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Will Congress rein in US support for Syrian Kurds?

Turkey's concerns are starting to gain traction on Capitol Hill.
Fighters from the Syrian Democratic Forces (SDF) walk past a house on the outskirts of the town of al-Shadadi in the northeastern Syrian province of Hasakeh, on February 19, 2016.
The Syrian Democratic Forces (SDF), an alliance dominated by the Kurdish People's Protection Units (YPG), seized on Friday the town of al-Shadadi, a bastion of the Islamic State group (IS) in the Hasakeh province, in northeastern Syria, according to the Syrian Observatory for Human Rights. / AFP / Delil souleiman        (Photo cre

Turkey is finally starting to get through to US lawmakers about its concerns with American support for the Syrian Kurds, with potential repercussions for the fight against the self-proclaimed Islamic State (IS).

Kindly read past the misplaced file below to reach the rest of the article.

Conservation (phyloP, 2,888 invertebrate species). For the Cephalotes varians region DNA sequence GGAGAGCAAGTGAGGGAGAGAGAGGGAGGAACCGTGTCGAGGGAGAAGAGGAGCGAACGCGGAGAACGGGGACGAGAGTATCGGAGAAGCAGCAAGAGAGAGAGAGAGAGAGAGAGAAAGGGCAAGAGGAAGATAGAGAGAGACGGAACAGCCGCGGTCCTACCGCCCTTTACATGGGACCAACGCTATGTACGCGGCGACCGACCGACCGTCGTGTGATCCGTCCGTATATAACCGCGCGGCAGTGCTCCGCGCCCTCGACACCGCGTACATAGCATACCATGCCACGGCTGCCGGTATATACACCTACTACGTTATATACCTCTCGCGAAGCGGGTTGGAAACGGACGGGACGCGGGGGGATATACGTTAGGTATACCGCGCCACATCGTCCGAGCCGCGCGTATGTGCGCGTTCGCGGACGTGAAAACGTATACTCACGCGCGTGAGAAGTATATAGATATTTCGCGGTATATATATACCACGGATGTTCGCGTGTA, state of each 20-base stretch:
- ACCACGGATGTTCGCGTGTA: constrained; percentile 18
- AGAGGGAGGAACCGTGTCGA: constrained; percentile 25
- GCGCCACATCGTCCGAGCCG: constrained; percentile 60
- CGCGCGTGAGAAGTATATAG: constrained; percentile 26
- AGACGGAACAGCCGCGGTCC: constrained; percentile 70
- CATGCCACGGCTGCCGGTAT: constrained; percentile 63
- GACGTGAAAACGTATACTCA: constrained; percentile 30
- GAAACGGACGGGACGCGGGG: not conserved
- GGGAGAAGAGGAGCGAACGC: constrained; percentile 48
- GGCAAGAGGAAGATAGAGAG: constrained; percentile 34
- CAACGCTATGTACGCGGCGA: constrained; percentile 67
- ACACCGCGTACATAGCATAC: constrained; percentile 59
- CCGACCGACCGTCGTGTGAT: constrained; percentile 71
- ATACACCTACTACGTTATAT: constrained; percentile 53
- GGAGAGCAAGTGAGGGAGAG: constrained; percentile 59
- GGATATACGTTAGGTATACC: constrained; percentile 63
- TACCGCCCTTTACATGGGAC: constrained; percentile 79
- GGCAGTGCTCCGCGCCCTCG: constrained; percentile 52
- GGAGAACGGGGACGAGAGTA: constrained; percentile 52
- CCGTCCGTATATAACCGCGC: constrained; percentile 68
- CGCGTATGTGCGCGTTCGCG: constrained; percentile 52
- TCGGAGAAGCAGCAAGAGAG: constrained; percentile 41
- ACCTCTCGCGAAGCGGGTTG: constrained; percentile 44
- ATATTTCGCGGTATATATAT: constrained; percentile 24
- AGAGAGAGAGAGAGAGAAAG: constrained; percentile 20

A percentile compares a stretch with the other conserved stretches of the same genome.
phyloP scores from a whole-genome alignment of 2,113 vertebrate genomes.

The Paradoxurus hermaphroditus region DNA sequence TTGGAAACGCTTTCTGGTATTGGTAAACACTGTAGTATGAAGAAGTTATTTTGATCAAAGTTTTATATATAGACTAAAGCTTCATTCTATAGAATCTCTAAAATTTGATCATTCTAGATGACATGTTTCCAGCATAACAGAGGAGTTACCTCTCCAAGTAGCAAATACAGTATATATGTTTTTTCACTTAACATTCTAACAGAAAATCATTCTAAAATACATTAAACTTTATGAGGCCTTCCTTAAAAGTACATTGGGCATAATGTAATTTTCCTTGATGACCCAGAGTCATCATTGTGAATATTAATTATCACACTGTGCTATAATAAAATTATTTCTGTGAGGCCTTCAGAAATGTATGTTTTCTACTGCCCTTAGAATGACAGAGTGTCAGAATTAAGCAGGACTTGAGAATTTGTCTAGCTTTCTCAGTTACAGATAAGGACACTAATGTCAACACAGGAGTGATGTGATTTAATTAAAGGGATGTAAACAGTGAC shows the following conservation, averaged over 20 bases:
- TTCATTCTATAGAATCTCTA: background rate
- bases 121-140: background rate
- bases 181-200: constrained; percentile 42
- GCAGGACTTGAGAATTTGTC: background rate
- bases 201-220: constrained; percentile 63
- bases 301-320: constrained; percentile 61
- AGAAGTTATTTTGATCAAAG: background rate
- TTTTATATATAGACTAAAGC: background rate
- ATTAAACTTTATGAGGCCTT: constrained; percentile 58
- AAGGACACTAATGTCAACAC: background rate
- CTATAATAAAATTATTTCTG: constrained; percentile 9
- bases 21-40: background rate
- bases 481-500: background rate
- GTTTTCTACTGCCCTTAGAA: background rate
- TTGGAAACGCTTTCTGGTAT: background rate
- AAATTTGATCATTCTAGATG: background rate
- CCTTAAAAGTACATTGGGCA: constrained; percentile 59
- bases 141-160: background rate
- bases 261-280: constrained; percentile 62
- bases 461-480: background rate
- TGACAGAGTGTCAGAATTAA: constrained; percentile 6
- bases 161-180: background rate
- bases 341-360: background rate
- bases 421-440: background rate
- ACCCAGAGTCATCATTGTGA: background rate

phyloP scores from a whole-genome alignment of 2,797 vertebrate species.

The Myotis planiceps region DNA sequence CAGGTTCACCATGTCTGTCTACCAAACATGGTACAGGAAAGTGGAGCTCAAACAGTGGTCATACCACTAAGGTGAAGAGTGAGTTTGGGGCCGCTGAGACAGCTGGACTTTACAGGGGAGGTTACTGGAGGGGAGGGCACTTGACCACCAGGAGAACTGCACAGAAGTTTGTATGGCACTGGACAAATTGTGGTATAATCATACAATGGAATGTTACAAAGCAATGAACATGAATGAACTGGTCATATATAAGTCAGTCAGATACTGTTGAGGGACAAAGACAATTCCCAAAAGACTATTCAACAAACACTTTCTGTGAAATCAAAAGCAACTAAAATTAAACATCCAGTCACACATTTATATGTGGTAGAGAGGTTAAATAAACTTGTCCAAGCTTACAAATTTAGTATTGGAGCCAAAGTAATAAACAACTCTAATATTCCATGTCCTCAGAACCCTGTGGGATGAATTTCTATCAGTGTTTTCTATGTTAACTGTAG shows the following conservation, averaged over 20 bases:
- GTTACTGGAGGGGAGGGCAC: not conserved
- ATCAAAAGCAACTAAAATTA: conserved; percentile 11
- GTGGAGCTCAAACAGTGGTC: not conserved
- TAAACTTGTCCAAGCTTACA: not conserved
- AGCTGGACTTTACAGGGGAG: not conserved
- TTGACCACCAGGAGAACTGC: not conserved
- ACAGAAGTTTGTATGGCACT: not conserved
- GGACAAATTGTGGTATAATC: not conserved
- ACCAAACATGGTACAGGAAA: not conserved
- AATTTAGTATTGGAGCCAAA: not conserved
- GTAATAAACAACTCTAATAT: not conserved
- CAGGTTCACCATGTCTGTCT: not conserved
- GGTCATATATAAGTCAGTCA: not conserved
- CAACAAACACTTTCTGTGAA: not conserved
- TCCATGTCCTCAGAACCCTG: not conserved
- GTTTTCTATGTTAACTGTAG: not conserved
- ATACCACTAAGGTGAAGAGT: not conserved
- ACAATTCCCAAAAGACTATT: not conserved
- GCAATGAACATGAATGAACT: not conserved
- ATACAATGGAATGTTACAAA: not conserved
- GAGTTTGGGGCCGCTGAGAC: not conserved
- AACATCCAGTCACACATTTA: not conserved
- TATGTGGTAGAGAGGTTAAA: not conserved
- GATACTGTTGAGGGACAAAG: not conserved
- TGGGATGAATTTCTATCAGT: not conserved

Fresh off a trip to the Syrian refugee camp in Gaziantep, Sen. Lindsey Graham, R-S.C., told reporters last week that the Obama administration's strategy of relying on the People's Protection Units (YPG) to destroy IS is "never going to work." The remarks were immediately picked up by the Turkish press, which eagerly framed them as evidence that Washington may be coming around to Ankara's point of view that the YPG is a close cousin to the Kurdistan Workers Party (PKK), a US-designated terrorist group.

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